The concept of increased transparency flows throughout the Green Paper data recommendations.   As a headline, the Green Paper identifies that “transparency by default” should be embedded on a procurement lifecycle basis, from planning through to procurement, contract award, performance and completion.  As a result, there will be a key and important change to the practice of public procurement processes.  Instead of transparency occurring on a “snapshot” basis at certain points in the procurement lifecycle (contract notice, release of procurement documentation, debriefing information and award notice), the Green Paper recommends that transparency will be continuous on a real-time basis throughout the procurement lifecycle. 

The Green Paper sets out that contracting authorities will be required to disclose procurement and contract data as soon as practically possible during the procurement process. The Green Paper comments that “contracting authorities would be required to declare in their tender documents when information would be disclosed and justify what, if any, information is to be treated as commercially sensitive”.  This suggests that contracting authorities will have an element of discretion in deciding what types of information will be subject to transparency.  Given the reluctance of many public authorities to provide information on an open basis, the extent of this discretion is likely to be a “hot topic” for practitioners.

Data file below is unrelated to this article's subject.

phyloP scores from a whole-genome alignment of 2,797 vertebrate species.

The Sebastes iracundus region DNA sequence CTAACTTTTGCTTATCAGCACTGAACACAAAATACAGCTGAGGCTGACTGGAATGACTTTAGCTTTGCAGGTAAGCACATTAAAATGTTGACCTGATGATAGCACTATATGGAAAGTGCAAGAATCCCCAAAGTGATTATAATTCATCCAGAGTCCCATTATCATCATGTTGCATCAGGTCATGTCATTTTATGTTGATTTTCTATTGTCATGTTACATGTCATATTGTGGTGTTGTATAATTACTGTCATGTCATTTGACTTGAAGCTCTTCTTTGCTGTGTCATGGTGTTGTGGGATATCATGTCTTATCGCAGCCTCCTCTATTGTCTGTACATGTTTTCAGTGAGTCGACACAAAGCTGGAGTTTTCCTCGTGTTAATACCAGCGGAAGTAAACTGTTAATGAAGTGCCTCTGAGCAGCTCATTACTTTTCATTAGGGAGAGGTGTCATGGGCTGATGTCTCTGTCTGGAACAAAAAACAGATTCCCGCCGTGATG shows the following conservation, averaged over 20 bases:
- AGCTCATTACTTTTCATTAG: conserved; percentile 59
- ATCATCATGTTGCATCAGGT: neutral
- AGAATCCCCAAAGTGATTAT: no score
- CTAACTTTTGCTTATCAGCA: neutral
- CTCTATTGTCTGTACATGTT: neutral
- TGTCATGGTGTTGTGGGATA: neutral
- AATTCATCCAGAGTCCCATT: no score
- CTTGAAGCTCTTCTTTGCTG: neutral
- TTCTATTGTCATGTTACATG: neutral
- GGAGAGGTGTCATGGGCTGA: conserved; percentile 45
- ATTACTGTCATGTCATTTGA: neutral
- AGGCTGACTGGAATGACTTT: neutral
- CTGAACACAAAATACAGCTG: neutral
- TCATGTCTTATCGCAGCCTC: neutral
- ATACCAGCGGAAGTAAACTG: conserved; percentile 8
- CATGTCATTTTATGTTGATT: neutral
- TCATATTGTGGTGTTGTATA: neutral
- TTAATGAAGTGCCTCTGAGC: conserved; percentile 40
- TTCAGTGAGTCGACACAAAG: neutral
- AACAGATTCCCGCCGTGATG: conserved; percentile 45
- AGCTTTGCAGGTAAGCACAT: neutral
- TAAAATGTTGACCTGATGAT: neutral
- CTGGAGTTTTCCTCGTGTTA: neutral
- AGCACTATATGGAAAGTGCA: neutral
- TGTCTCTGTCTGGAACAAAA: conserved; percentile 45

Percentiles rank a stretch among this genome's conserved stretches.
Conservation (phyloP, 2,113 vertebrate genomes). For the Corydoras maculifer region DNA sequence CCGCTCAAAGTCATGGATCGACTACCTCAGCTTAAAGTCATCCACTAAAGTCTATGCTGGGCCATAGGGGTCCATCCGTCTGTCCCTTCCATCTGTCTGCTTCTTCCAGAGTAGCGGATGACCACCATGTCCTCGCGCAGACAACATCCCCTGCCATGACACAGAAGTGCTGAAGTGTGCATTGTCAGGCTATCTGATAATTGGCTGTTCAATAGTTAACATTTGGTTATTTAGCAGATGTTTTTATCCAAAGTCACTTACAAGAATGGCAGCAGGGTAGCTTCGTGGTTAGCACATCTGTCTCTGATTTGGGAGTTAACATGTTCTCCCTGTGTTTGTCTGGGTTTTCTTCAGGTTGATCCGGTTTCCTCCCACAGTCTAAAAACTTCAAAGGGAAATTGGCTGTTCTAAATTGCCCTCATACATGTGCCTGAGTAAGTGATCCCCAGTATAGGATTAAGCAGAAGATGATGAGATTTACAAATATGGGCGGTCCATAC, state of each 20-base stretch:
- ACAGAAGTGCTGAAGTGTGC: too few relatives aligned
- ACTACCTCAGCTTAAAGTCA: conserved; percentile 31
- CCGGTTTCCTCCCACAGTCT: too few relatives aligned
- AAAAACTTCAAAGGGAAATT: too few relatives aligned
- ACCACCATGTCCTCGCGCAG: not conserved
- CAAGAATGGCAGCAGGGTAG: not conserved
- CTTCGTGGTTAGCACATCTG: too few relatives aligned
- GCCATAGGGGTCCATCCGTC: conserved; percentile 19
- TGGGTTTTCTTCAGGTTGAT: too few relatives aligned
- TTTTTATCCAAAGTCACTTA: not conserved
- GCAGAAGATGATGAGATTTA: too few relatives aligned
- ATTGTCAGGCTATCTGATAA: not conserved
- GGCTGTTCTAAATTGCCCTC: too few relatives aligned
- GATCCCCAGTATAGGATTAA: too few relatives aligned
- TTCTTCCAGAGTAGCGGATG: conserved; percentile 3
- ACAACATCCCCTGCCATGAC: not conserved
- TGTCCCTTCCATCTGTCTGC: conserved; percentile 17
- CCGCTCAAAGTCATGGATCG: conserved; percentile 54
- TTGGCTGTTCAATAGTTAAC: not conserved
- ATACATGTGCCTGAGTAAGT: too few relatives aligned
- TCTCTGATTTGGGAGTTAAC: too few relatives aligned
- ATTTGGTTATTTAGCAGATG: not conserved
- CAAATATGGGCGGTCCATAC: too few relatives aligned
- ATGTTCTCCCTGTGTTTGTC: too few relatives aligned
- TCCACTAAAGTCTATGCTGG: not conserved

On the issue of the publication of award and debriefing information (which is a key element in ensuring adequate  transparency), the Green Paper states that contracting authorities would need to publish “basic disclosure information, covering the information currently required by regulation 84” before they will be allowed to initiate contract award and commence standstill.  However, Regulation 84 relates to the reports that contracting authorities are required to draw up following the conclusion of a procurement process - it does not relate the debriefing information provided to bidders (which is referred to in Regulation 86).  

The Green Paper suggestions, however, go beyond Regulation 84. It refers to transparency requirements at this stage as including “Bidder Identities; Basis of award decision; Basic disclosure of tenders submitted; Evaluation reports; Basic evaluation disclosure information”.  This is outside of and additional to the Regulation 84 requirements.  Clearly, an obligation on contracting authorities to publicly disclose information about successful and unsuccessful tenders, evaluation reports and evaluation information before the award of contract would be a significant change to UK procurement practice.  Bidders could regard these additional transparency requirements as a considerable risk issue as the additional disclosure elements could relate to commercially significant information.